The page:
Welcome to the new Independent website. We hope you enjoy it and we value your feedback. Please contact us here.


Ian Burrell: Hail the philanthropists who have offered a future for serious journalism

Viewpoint: James Murdoch's idea of a news organisation is that "the only reliable, durable and perpetual guarantor of independence is profit"

Some good news at last for the future of serious journalism. Signs are emerging that a new form of philanthropy-funded investigative reporting in the public interest is going to have a viable future.

On New Year's Eve, the New York-based ProPublica organisation sent out a message to its 94,000 Twitter followers appealing for tax-deductible donations to help it fund its investigations. This was no desperate appeal. Two years ago this non-profit independent newsroom was supported by 100 donors; now it has 1,300. And for the past two years it has been able to put Pulitzer prizes on its shelf to show its value.

The model has helped inspire an Australian initiative called The Global Mail, which will launch next month in Sydney as an online news organisation with 17 staff and an annual budget of nearly £2m. For the first five years of its existence, The Global Mail will be underwritten by Graeme Wood, an entrepreneur and philanthropist. The team are promising not only investigations but analytical reporting and colour writing. They intend to update their website daily.

In Britain we already have The Journalism Foundation, which promotes free and independent journalism. One of its trustees is Evgeny Lebedev, chairman of the company that owns The Independent. TJF's chief executive officer is the former editor of The Independent, Simon Kelner. There is also the Bureau of Investigative Journalism, which is based at City University and was established in 2010 by software entrepreneur David Potter and his wife Elaine, herself a former investigative journalist for the Sunday Times. The bureau recently distinguished itself with its reporting into the lobbying firm Bell Pottinger, published in The Independent.

This is not James Murdoch's idea of a news organisation. Murdoch junior delivered a lecture in Edinburgh three years ago at which he provocatively argued that "the only reliable, durable and perpetual guarantor of independence is profit". His speech was largely an attack on the BBC's licence fee-based funding model but was also a swipe at some of News International's loss-making newspaper rivals, such as The Guardian and The Independent (the Murdoch-owned Times, incidentally, is reckoned to lose more than either of these titles).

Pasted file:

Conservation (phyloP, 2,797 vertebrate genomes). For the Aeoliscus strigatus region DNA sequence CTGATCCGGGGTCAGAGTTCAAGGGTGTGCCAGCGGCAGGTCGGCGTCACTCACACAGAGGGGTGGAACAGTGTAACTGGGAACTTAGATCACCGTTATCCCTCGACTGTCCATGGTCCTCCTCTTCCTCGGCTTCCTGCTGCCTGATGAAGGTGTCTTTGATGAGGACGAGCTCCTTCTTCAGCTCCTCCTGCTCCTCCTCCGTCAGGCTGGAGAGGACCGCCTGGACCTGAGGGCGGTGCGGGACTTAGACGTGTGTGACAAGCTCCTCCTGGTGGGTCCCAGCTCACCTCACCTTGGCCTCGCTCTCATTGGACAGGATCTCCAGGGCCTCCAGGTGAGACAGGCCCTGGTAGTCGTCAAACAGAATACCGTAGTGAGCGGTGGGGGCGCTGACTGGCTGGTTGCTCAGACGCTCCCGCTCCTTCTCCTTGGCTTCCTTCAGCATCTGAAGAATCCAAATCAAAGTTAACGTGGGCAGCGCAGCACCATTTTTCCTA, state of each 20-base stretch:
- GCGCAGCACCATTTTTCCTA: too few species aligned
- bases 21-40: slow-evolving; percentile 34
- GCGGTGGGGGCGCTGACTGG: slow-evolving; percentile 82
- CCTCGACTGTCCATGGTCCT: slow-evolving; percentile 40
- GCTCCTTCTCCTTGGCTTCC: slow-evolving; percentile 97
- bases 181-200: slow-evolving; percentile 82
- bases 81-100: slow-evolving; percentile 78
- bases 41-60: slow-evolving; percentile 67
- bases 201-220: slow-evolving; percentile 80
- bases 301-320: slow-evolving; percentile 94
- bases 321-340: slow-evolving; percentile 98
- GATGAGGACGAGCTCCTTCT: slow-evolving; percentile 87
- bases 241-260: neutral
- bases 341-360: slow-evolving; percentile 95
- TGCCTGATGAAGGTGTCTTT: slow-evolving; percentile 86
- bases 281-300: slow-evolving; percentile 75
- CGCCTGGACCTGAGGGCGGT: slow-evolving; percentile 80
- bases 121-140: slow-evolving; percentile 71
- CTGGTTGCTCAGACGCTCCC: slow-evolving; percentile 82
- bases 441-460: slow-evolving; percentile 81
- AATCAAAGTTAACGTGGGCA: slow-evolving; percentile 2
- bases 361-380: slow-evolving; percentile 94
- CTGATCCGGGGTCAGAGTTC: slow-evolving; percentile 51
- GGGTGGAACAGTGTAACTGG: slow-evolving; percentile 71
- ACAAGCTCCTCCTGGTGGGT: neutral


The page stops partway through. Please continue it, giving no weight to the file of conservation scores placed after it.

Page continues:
When the family of the former Guardian editor CP Scott set up the Scott Trust in 1936 as an act of philanthropy to support the newspaper financially and editorially "in perpetuity" they fostered an idea that is gaining currency 75 years on, even if recent management policy has resulted in a perilous reduction in the Trust's coffers.

ProPublica began in 2008 amid a crisis in the American newspaper industry created by the loss of readers and advertisers to the internet. It was set up by the philanthropists Herbert and Marion Sandler, who made their money from banking and who underwrite ProPublica to the tune of $10m (£6.44m) a year. Its editor-in-chief, Paul Steiger, a former managing editor of the Wall Street Journal, sifted through 850 job applications to hire the initial 28 staff, which has since grown to 34. The Sandlers have extended their initial three-year grant but separate donations have grown to $5m (£3.22m) a year.

More importantly, ProPublica has exposed the role of Wall Street in the American housing bubble and the threat to the American water supply caused by dangerous "fracking" natural gas drilling methods. In the past 12 months it has uncovered racial bias in the granting of presidential pardons and investigated the risks of cancer caused by airport security scanners.

The editor-in-chief of The Global Mail, Monica Attard, is confident the site will have full editorial independence from its wealthy benefactor. "I have employed a bunch of fearlessly independent journalists," she told the Sydney Morning Herald last Friday. "Most people who know them know that they won't stand to be told what to do and what to write."